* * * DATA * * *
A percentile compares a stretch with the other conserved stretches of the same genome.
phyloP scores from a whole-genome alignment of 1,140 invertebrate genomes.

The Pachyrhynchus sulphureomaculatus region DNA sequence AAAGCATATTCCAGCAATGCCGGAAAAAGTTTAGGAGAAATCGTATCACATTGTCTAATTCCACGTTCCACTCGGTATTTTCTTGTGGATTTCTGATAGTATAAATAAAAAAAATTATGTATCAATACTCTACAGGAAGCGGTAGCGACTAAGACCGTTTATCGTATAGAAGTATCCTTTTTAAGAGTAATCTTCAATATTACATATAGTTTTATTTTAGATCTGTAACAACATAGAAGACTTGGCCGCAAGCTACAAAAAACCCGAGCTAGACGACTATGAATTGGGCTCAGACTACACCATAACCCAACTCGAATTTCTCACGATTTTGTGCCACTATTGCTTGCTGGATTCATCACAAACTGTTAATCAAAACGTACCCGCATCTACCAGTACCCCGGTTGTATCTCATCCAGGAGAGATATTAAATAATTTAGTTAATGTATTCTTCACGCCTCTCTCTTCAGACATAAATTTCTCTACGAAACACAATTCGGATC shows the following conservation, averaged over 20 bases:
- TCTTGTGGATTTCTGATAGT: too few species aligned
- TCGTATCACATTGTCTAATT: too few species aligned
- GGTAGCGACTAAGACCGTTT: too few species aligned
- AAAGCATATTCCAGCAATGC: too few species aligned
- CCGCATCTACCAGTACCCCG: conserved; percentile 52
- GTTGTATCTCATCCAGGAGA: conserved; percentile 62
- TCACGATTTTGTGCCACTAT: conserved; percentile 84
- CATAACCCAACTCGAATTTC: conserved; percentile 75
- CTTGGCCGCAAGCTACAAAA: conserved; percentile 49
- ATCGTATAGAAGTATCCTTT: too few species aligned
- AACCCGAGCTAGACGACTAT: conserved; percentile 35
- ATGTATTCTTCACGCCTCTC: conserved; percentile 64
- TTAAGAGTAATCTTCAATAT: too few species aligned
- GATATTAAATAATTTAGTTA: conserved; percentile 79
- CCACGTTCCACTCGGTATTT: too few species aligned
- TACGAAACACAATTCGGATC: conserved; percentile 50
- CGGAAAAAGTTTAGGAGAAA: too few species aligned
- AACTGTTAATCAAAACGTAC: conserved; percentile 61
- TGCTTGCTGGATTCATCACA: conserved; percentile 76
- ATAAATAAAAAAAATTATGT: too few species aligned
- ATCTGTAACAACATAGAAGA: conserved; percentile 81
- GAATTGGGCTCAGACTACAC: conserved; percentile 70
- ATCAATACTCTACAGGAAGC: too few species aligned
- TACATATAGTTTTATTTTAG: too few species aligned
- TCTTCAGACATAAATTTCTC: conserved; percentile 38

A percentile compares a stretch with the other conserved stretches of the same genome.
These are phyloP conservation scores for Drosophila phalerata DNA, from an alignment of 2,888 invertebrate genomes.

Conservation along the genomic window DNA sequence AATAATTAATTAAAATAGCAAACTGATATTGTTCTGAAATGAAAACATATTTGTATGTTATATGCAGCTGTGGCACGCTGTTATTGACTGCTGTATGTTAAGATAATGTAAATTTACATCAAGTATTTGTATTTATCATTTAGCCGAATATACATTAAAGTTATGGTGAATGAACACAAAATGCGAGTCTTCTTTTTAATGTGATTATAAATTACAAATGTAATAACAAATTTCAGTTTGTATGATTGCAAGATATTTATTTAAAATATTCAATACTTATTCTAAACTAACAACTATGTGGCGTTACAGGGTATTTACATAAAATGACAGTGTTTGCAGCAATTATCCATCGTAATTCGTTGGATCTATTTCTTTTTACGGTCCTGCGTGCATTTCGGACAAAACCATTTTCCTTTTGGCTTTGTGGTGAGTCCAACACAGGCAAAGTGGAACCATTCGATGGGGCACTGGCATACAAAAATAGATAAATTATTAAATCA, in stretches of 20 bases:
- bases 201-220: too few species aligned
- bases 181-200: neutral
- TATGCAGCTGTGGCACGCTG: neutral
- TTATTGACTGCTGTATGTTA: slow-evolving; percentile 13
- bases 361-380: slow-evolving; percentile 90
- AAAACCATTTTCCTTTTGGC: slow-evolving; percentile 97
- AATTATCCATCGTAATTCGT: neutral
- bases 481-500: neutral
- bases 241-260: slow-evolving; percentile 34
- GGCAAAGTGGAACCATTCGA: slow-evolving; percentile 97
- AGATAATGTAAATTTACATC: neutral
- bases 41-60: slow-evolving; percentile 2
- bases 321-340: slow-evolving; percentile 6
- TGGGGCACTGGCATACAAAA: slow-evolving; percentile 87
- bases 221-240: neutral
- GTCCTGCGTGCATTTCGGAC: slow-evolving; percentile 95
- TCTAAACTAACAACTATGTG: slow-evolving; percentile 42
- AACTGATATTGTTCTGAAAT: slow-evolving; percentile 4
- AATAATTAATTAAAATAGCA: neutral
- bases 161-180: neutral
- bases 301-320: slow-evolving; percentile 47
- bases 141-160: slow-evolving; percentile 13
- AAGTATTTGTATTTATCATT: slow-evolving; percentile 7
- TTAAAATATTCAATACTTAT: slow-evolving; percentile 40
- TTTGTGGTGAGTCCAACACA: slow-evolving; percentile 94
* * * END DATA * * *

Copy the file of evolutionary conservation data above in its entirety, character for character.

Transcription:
A percentile compares a stretch with the other conserved stretches of the same genome.
phyloP scores from a whole-genome alignment of 1,140 invertebrate genomes.

The Pachyrhynchus sulphureomaculatus region DNA sequence AAAGCATATTCCAGCAATGCCGGAAAAAGTTTAGGAGAAATCGTATCACATTGTCTAATTCCACGTTCCACTCGGTATTTTCTTGTGGATTTCTGATAGTATAAATAAAAAAAATTATGTATCAATACTCTACAGGAAGCGGTAGCGACTAAGACCGTTTATCGTATAGAAGTATCCTTTTTAAGAGTAATCTTCAATATTACATATAGTTTTATTTTAGATCTGTAACAACATAGAAGACTTGGCCGCAAGCTACAAAAAACCCGAGCTAGACGACTATGAATTGGGCTCAGACTACACCATAACCCAACTCGAATTTCTCACGATTTTGTGCCACTATTGCTTGCTGGATTCATCACAAACTGTTAATCAAAACGTACCCGCATCTACCAGTACCCCGGTTGTATCTCATCCAGGAGAGATATTAAATAATTTAGTTAATGTATTCTTCACGCCTCTCTCTTCAGACATAAATTTCTCTACGAAACACAATTCGGATC shows the following conservation, averaged over 20 bases:
- TCTTGTGGATTTCTGATAGT: too few species aligned
- TCGTATCACATTGTCTAATT: too few species aligned
- GGTAGCGACTAAGACCGTTT: too few species aligned
- AAAGCATATTCCAGCAATGC: too few species aligned
- CCGCATCTACCAGTACCCCG: conserved; percentile 52
- GTTGTATCTCATCCAGGAGA: conserved; percentile 62
- TCACGATTTTGTGCCACTAT: conserved; percentile 84
- CATAACCCAACTCGAATTTC: conserved; percentile 75
- CTTGGCCGCAAGCTACAAAA: conserved; percentile 49
- ATCGTATAGAAGTATCCTTT: too few species aligned
- AACCCGAGCTAGACGACTAT: conserved; percentile 35
- ATGTATTCTTCACGCCTCTC: conserved; percentile 64
- TTAAGAGTAATCTTCAATAT: too few species aligned
- GATATTAAATAATTTAGTTA: conserved; percentile 79
- CCACGTTCCACTCGGTATTT: too few species aligned
- TACGAAACACAATTCGGATC: conserved; percentile 50
- CGGAAAAAGTTTAGGAGAAA: too few species aligned
- AACTGTTAATCAAAACGTAC: conserved; percentile 61
- TGCTTGCTGGATTCATCACA: conserved; percentile 76
- ATAAATAAAAAAAATTATGT: too few species aligned
- ATCTGTAACAACATAGAAGA: conserved; percentile 81
- GAATTGGGCTCAGACTACAC: conserved; percentile 70
- ATCAATACTCTACAGGAAGC: too few species aligned
- TACATATAGTTTTATTTTAG: too few species aligned
- TCTTCAGACATAAATTTCTC: conserved; percentile 38

A percentile compares a stretch with the other conserved stretches of the same genome.
These are phyloP conservation scores for Drosophila phalerata DNA, from an alignment of 2,888 invertebrate genomes.

Conservation along the genomic window DNA sequence AATAATTAATTAAAATAGCAAACTGATATTGTTCTGAAATGAAAACATATTTGTATGTTATATGCAGCTGTGGCACGCTGTTATTGACTGCTGTATGTTAAGATAATGTAAATTTACATCAAGTATTTGTATTTATCATTTAGCCGAATATACATTAAAGTTATGGTGAATGAACACAAAATGCGAGTCTTCTTTTTAATGTGATTATAAATTACAAATGTAATAACAAATTTCAGTTTGTATGATTGCAAGATATTTATTTAAAATATTCAATACTTATTCTAAACTAACAACTATGTGGCGTTACAGGGTATTTACATAAAATGACAGTGTTTGCAGCAATTATCCATCGTAATTCGTTGGATCTATTTCTTTTTACGGTCCTGCGTGCATTTCGGACAAAACCATTTTCCTTTTGGCTTTGTGGTGAGTCCAACACAGGCAAAGTGGAACCATTCGATGGGGCACTGGCATACAAAAATAGATAAATTATTAAATCA, in stretches of 20 bases:
- bases 201-220: too few species aligned
- bases 181-200: neutral
- TATGCAGCTGTGGCACGCTG: neutral
- TTATTGACTGCTGTATGTTA: slow-evolving; percentile 13
- bases 361-380: slow-evolving; percentile 90
- AAAACCATTTTCCTTTTGGC: slow-evolving; percentile 97
- AATTATCCATCGTAATTCGT: neutral
- bases 481-500: neutral
- bases 241-260: slow-evolving; percentile 34
- GGCAAAGTGGAACCATTCGA: slow-evolving; percentile 97
- AGATAATGTAAATTTACATC: neutral
- bases 41-60: slow-evolving; percentile 2
- bases 321-340: slow-evolving; percentile 6
- TGGGGCACTGGCATACAAAA: slow-evolving; percentile 87
- bases 221-240: neutral
- GTCCTGCGTGCATTTCGGAC: slow-evolving; percentile 95
- TCTAAACTAACAACTATGTG: slow-evolving; percentile 42
- AACTGATATTGTTCTGAAAT: slow-evolving; percentile 4
- AATAATTAATTAAAATAGCA: neutral
- bases 161-180: neutral
- bases 301-320: slow-evolving; percentile 47
- bases 141-160: slow-evolving; percentile 13
- AAGTATTTGTATTTATCATT: slow-evolving; percentile 7
- TTAAAATATTCAATACTTAT: slow-evolving; percentile 40
- TTTGTGGTGAGTCCAACACA: slow-evolving; percentile 94